Achieving optimal sleep is one of the single most important things you can do for your health. And yet, the way we talk about sleep hasn’t changed in almost two decades. Now, new science on circadian rhythm, the waking and sleeping patterns we follow on a daily basis, is revolutionizing the way we think about sleep.
The three recipients of the 2017 Nobel Prize for physiology and medicine won for discovering that not only do we have a clock which detects night and day in our brain, but we also have clocks on the molecular level, in each cell that synchronize and orchestrate the activity of every major organ system. Our molecular clocks need to keep the right time and be synchronized with each other for us to have great sleep (that quality REM you often hear about) and optimal health.
“Our body starts preparing for sleep a couple hours before it anticipates our bedtime.”
We erroneously think of sleep as something we do simply by hopping into bed and closing our eyes. The truth is that our body starts preparing for sleep a couple hours before it anticipates our bedtime, and likewise goes through a preparation stage to gently turn everything back on. Your body needs to start preparing to retire about 60 minutes before sleep and then preparing to rise about 90 minutes before waking. The result of honoring these preparatory phases is that you should fall asleep more naturally and wake more refreshed.
Aside from a bedtime routine that allows your mind and body to wind down, here are eight other things you can do to help reset and optimize your circadian rhythm:
Standardize wake/ sleep times
Try to go to bed and wake within an hour of the same time each day. When we surprise our circadian rhythm with random bedtimes and varying wake times, we skip the important preparatory phases for waking and sleeping. The result is insomnia at night and sleep hangovers in the morning. You can also eliminate “social jet lag,” experienced when you alter your schedule each weekend to stay up or sleep in later.
Bedtime and screen time don’t mix
If you stay up late in the glow of the blue light from your digital devices, these light signals are wreaking havoc with your circadian rhythm and may create “technology jet lag.” Eliminate the use of electronic devices 60 minutes before bedtime.
Control caffeine intake
Cut off caffeine consumption in the late afternoon or, at the latest, by dinner. The timing is different for each person, based on how his or her body metabolizes caffeine.
Limit when you eat and drink
After light stimulation, eating is the single biggest cue to reset our circadian clock. Finish eating 3-4 hours before bedtime. And other than water, limit eating and drinking to 12 hours or less per day. We need to turn off the digestive machinery, so that it can cycle through the same rhythm of activity and rest that the rest of our body needs.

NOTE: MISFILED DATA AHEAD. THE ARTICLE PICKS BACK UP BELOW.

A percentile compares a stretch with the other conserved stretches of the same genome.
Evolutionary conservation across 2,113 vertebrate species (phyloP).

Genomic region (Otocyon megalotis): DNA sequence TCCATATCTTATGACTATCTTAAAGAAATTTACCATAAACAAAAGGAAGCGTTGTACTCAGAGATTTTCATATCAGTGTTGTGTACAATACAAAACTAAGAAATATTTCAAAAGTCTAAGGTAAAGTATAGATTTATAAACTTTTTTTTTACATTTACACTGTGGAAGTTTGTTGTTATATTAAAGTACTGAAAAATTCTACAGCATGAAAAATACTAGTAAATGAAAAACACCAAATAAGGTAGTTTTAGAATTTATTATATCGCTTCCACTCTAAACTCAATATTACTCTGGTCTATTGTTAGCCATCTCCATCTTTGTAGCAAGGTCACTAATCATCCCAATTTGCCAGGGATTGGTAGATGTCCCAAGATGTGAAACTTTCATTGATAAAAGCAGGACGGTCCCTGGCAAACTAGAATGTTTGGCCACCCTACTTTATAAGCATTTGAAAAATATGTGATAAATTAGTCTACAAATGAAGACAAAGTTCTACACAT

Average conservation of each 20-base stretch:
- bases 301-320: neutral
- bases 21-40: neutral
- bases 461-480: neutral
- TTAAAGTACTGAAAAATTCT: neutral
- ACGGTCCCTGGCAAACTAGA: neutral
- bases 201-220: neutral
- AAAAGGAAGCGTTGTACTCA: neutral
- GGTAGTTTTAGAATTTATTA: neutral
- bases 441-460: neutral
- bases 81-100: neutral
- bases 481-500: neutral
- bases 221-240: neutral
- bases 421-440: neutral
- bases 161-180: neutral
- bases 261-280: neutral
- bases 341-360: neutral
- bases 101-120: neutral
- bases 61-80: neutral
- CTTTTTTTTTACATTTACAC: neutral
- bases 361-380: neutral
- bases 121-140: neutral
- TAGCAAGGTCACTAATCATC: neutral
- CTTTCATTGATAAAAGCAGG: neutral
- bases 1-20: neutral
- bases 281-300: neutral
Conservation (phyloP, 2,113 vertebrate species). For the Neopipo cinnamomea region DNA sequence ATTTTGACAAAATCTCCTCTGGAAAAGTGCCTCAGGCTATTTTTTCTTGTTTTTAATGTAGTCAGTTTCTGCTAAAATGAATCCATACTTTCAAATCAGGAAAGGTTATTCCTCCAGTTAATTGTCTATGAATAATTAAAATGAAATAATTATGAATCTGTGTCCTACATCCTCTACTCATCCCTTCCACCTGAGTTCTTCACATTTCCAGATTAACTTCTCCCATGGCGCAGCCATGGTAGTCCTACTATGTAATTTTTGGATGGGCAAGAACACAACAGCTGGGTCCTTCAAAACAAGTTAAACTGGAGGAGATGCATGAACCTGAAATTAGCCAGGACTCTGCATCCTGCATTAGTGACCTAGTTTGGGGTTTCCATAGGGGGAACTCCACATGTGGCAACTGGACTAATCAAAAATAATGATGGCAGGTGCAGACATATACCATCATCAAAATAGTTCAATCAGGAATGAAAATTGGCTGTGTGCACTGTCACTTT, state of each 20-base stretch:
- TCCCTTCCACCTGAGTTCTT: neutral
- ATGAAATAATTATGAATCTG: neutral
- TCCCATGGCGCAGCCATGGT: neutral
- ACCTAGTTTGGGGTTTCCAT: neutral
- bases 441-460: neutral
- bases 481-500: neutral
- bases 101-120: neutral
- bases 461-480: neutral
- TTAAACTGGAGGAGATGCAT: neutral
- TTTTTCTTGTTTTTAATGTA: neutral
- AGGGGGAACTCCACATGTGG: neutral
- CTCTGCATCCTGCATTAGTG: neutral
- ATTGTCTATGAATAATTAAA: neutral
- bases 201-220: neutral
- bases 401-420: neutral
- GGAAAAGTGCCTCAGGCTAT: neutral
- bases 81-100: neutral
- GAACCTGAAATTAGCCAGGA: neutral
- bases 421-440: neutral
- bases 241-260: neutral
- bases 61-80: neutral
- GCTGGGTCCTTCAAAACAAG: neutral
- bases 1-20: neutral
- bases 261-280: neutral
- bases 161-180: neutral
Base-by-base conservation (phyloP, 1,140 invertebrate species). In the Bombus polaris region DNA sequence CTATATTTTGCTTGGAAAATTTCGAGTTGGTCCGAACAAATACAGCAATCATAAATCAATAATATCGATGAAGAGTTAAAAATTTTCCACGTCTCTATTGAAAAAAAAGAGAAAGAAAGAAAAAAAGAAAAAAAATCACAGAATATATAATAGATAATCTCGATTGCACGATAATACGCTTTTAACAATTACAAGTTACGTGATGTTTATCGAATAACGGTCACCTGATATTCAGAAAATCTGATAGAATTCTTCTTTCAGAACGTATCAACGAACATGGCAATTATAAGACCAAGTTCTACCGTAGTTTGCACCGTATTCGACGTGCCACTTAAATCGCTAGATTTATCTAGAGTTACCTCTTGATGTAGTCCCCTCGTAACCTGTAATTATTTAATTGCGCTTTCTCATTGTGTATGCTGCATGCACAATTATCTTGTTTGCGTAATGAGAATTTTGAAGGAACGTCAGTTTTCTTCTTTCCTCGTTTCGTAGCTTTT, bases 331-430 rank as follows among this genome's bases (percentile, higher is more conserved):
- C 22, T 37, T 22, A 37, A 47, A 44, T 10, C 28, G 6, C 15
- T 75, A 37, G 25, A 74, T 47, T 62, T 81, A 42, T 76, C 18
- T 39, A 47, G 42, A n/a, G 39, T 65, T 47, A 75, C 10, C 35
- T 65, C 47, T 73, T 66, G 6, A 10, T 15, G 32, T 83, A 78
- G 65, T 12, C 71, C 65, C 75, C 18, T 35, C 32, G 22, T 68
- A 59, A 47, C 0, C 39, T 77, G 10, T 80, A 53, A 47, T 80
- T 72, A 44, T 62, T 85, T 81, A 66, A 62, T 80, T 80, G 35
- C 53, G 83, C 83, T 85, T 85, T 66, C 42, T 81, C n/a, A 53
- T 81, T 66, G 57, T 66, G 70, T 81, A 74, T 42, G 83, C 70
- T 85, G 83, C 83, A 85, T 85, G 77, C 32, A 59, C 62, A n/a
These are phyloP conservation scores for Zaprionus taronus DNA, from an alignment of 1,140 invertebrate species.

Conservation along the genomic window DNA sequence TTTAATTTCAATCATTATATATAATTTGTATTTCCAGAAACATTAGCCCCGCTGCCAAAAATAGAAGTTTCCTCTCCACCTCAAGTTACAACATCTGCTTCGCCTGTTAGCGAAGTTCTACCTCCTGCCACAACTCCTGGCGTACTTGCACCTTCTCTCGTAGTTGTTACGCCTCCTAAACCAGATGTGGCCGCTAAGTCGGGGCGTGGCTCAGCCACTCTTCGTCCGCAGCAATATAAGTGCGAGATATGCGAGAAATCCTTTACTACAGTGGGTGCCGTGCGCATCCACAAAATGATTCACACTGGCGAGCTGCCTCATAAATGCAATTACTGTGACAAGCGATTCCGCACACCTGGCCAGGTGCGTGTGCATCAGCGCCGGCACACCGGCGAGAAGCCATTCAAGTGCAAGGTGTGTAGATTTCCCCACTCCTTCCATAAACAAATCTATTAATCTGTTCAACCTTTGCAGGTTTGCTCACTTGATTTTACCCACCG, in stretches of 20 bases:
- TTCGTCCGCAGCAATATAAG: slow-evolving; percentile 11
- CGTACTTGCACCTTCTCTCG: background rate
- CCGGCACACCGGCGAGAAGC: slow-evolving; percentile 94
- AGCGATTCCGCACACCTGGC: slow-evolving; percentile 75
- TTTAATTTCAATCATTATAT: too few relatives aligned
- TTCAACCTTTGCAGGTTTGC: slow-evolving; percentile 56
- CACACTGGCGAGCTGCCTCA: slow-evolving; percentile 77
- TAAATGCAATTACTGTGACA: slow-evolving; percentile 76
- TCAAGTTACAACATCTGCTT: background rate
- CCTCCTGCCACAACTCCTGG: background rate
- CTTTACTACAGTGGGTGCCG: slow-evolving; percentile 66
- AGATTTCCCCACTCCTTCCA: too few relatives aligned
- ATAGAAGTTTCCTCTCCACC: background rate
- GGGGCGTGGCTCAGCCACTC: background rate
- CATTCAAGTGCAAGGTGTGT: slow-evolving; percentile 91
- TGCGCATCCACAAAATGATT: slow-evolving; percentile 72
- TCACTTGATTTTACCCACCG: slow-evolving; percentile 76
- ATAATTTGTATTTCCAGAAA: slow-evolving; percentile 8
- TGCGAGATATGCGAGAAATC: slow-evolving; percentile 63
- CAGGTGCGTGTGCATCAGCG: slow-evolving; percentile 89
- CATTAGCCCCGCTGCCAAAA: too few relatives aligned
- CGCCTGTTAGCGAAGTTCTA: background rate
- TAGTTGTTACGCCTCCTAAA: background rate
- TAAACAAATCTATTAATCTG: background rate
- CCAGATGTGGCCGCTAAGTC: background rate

Hydrate throughout the day
Instead of drinking a lot of water right before you go to bed, which can have you waking to run to the bathroom all night, drink steadily throughout the day and make hydration a priority.
Try to get 1-2 hours of sunlight every day
Our body interprets sunlight differently than most indoor lighting. Sunlight has a profound and stabilizing effect on circadian rhythm.
Guard your sleep environment jealously
Keep your place of slumber free of circadian disrupting distractions. If you can’t keep it free of light, then wear a loose-fitting sleep mask. If you can’t keep it quiet, then try background white noise or earplugs. Even flipping on the light if you get up to go to the bathroom, will mess up your circadian timing. Get a dim nightlight.
Nutritionally support your circadian rhythm
Nutrition or lack thereof greatly affects your circadian rhythm. That’s why taking your multivitamin at dinner and utilizing nutritional supplements that feed your circadian rhythm what it needs can be highly effective in promoting better sleep.
And lastly, here is the one thing NOT to do:
Don’t rely on sleep aids that simply knock you out. Eight hours of quality sleep is much different from eight hours of unconsciousness. Getting your circadian rhythm on track really is the only way to offer your body the truly restorative, REM rich sleep that your body needs.
Jennifer Cooper is the Chief Scientific Officer for RestoreZ, developers of sleep aids that work to address your unique sleep concerns with natural ingredients that balance your circadian rhythm, and their new Sleep Nutrition supplement that maximizes the benefits of your daily multivitamin.